12 Feb The Great Love Story
Photo by Shawn Marques
Written by Lauren Belcher
The first pair of Great White Egrets (Casmerodius albus) will be arriving at the St. Augustine Alligator Farm Zoological Park’s Natural Swamp and Rookery next week.
Last spring, The Rookery held 92 Great egret nests resulting in 189 chicks. The first birds start arriving around Valentine’s Day, with the first nest appearing by the beginning of March.
Great egrets’ habitat is any type of wetland. They can even be found on agricultural land! Therefore, The Rookery is a haven for these birds which typically build their nests above water in trees or bushes.
Great egrets tend to form colonies while nesting. The colonies are often mixed and can range from 10’s to 100’s of pairs. Males are typically the first to arrive to the nesting site. They begin collecting materials for the nest whilst attempting to attract a mate and defend their nests from other males.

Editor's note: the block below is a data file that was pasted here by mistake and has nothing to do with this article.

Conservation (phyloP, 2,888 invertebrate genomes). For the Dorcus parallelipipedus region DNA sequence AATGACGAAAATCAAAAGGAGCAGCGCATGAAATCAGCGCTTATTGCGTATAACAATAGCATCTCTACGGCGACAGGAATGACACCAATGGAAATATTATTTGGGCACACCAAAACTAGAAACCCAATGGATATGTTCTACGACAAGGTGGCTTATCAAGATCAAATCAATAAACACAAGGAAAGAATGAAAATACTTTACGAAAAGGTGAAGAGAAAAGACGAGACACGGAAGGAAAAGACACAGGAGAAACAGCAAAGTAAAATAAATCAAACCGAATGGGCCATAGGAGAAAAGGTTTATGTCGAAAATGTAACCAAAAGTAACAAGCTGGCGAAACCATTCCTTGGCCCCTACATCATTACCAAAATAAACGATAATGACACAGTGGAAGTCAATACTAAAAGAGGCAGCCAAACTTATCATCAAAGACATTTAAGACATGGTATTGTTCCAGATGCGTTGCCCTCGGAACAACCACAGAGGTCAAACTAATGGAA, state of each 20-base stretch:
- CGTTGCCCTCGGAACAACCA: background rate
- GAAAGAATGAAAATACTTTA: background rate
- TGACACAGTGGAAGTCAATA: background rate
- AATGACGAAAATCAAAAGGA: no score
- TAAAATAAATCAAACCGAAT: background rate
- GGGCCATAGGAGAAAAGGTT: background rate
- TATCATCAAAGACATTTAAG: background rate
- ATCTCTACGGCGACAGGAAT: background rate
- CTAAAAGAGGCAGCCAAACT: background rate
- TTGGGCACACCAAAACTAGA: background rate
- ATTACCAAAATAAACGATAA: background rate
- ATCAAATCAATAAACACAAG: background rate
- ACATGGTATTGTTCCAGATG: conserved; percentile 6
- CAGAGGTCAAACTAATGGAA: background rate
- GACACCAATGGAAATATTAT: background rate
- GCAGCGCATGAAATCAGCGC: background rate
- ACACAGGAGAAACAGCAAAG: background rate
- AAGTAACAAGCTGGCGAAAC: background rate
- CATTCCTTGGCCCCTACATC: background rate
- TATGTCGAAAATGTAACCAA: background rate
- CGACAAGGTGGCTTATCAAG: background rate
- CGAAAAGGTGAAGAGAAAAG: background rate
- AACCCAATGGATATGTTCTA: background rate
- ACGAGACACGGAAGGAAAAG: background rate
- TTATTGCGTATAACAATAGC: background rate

During breeding season, Great egrets develop ornamental plumes called egrettes. These are used to attract a mate. Great egrets have a spectacular display called “backward stretch.” During this display, Great egrets shake their long nuptial plumes and move their tails whilst making undulating movements with their S-shaped necks. Their wingspan can range from 140-170 cm. and is quite a sight to see!
Once a mate is chosen, the pair is monogamous. They work together to build their nest. The males bring the materials to the female who then places it on the nest. Once the nest is complete, love is in the air.